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Paul Simon, 81, Reveals How He Copes With Hearing Loss

The singer has a hot documentary, ‘In Restless Dreams,’ and a soulful new album

spinner image paul simon playing an acoustic guitar onstage during the homeward bound a grammy salute to the songs of paul simon at the hollywood pantages theatre in hollywood california
Paul Simon performs during "Homeward Bound: A GRAMMY Salute to the Songs of Paul Simon" at the Hollywood Pantages Theatre in Hollywood, California.
Kevin Mazur/Getty Images for The Recording Academy

At 81, Paul Simon is on a roll, with a new album, Seven Psalms, the most spiritually questing music he’s ever made, and a documentary about his life, In Restless Dreams: The Music of Paul Simon, which premiered to acclaim at the Toronto International Film Festival Sept. 10 and may be released in 2023.

He wants to go on tour to promote the new record, but he’s not sure he can, because he’s lost hearing in his left ear. Hearing loss plagues musicians Huey Lewis, 73, Pete Townshend, 78, Roger Daltrey, 79, Eric Clapton, 78, and many other celebrities.

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“I’m going to try and work with two guitarists who will play the parts that I played on the record and see if I can sing,” he told the Toronto audience.  “Mostly this is a test of my hearing. I’m not sure how I can integrate my voice with the guitars, but I’ll have a chance to revisit the piece.

“Usually when I finished an album in the past, I went out and toured with it, and then that gives you the opportunity to really investigate the piece of work. But in this case that’s not likely to happen — although I hope it will happen. A difficulty is when I have to sing with other instruments. Drums or electric guitars I can’t [sing with] — but I can with the [acoustic] guitar.”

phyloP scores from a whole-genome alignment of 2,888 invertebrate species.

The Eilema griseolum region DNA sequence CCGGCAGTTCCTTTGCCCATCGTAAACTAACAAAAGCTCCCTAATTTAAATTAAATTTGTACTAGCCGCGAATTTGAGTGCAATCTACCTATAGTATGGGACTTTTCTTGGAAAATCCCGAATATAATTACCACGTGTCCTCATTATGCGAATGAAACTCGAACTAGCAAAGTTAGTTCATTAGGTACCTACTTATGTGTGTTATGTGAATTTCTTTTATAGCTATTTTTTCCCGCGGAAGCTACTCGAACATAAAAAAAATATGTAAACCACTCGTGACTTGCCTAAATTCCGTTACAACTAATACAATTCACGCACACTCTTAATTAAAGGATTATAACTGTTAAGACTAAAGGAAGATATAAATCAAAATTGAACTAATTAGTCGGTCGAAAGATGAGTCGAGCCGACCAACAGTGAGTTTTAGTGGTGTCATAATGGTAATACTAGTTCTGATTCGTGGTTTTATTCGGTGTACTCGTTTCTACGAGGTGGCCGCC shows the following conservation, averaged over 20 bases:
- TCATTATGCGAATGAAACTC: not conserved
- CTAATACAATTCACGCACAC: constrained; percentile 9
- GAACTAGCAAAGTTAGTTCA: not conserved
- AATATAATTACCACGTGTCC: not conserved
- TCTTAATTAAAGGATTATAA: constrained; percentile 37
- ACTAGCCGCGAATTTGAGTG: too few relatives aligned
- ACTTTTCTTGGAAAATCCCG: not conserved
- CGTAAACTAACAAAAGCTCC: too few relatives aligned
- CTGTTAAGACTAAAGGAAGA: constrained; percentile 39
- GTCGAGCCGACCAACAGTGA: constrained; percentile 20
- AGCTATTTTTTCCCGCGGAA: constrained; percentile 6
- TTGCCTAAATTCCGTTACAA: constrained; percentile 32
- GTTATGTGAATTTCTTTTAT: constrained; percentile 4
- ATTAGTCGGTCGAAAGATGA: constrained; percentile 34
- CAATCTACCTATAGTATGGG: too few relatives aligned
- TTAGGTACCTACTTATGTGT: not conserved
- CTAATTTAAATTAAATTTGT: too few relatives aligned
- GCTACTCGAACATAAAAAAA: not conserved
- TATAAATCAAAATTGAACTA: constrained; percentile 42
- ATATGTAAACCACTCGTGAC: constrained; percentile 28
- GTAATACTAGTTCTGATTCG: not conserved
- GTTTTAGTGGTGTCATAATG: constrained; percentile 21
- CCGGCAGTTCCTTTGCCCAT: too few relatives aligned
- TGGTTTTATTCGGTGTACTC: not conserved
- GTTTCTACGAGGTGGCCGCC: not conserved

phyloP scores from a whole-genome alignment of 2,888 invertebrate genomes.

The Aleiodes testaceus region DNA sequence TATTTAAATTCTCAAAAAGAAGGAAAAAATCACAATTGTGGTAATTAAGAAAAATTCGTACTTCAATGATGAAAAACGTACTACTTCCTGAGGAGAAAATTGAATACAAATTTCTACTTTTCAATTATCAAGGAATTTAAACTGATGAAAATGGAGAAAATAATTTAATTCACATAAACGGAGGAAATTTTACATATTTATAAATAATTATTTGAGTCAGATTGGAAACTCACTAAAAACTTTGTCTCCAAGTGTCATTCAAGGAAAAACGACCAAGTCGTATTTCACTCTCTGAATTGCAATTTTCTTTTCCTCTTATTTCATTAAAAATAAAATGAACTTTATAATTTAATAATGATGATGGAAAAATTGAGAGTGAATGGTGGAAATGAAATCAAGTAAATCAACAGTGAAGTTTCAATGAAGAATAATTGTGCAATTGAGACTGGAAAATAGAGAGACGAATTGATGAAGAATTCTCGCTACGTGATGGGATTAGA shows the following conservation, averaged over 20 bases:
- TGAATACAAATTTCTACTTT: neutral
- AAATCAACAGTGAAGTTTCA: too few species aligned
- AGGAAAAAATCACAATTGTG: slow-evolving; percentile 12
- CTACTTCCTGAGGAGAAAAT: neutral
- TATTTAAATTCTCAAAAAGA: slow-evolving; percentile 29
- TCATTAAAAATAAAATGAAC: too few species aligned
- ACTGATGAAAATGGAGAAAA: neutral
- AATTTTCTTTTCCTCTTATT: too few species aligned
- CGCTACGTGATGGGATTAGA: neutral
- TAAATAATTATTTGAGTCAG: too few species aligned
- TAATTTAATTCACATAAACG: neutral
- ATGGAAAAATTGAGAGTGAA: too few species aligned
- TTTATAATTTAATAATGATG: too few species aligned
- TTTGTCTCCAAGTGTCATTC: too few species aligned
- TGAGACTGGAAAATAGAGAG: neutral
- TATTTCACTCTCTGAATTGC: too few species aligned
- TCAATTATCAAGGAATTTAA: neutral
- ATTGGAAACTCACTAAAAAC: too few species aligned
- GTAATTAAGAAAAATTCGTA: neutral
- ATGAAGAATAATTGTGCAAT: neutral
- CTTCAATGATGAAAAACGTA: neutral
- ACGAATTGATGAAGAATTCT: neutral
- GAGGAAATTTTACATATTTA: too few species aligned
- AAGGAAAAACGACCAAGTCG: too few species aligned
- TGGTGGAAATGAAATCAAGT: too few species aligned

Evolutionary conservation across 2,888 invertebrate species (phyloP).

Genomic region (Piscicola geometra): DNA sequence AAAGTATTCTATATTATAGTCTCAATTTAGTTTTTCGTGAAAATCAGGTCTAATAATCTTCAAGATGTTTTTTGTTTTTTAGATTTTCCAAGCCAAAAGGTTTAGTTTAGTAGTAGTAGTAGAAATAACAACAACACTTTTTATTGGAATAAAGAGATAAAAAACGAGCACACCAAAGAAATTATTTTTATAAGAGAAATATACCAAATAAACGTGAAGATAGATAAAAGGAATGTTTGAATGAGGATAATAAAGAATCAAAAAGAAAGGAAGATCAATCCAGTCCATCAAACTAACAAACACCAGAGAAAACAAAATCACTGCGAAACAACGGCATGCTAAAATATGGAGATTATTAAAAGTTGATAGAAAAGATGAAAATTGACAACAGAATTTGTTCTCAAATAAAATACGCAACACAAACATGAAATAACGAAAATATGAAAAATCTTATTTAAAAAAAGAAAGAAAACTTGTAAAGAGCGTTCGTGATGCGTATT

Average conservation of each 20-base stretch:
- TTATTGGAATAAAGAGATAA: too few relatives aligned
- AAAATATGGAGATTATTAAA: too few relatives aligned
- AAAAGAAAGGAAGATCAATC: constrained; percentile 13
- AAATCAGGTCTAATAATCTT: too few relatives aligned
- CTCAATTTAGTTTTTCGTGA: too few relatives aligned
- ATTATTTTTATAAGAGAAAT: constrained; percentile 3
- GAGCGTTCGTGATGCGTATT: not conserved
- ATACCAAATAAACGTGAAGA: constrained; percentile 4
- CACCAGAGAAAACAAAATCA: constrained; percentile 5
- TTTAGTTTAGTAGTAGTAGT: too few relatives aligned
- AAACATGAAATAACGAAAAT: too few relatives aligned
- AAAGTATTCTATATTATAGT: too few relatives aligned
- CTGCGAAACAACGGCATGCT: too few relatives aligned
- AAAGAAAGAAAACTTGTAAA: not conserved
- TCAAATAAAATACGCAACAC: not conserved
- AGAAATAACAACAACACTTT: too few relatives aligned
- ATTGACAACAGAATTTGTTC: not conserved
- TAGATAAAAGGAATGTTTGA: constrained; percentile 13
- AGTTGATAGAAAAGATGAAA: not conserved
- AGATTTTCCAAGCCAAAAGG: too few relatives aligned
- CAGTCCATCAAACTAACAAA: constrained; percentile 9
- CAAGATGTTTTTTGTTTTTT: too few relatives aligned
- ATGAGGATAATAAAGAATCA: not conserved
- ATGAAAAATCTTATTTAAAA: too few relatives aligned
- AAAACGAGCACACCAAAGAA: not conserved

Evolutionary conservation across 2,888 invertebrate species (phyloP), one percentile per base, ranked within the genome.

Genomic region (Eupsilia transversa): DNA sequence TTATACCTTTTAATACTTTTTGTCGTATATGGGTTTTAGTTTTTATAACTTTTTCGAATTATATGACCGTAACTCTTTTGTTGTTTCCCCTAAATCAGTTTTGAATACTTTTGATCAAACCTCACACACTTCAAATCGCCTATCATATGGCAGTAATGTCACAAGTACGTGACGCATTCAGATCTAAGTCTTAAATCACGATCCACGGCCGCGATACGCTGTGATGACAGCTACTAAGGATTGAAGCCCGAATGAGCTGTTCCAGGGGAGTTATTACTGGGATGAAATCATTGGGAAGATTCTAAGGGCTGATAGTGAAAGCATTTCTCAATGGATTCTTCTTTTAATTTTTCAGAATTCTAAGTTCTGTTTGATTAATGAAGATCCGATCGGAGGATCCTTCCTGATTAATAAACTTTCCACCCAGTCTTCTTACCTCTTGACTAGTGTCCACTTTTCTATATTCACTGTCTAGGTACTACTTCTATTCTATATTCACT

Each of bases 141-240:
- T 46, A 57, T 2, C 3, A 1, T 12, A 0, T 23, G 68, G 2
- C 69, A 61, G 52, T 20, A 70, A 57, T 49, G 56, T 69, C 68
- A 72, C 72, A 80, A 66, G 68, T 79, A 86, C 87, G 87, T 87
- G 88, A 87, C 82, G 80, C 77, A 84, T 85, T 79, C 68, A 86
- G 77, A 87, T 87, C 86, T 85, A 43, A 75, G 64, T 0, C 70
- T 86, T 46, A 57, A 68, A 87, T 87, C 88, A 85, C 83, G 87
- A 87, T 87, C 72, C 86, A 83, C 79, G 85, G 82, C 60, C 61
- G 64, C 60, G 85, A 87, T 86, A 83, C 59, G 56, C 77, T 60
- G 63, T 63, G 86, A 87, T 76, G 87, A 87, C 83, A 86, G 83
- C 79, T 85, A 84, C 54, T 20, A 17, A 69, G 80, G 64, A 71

spinner image paul simon holding a microphone onstage at the in restless dreams the music of paul simon premiere at the 2023 toronto international film festival
Paul Simon onstage at the "In Restless Dreams: The Music of Paul Simon" premiere during the 2023 Toronto International Film Festival at the Princess of Wales Theatre in Toronto.
Brian de Rivera Simon/Getty Images

Simon also opened up about the emotional challenges of adapting to loss. “I have been hoping that I adjust to it. I am learning from it. I haven’t accepted it quickly, but I’m beginning to. The thing that’s really frustrating is that I play the guitar every day. It’s the instrument that allows me to express myself creatively. But it’s also where I go for solace. If I’m — whatever — temporarily wounded by my life, it’s a very crucial thing to me.”

Simon is aware that he’s not alone in his hearing loss, given that countless fans have been cranking up his tunes to 11 on the stereo since 1965.

“I’m sure many people in the audience will know what I’m talking about. You know, something happens to you when you have some sort of disability that changes your awareness, or changes how you interact with the facts of life. I don’t know if I can explain past that, but you just see things from a different perspective, and you’re surprised by the change.”

The point, he says, is to be open to change in life, and he’s proven lately that his disability doesn’t preclude creativity and new discoveries. “I don’t know that I can say what it is that I’ve learned, but I’m getting new information in a way that is new to me, and I’m digesting it. Because that’s the way my mind works.”

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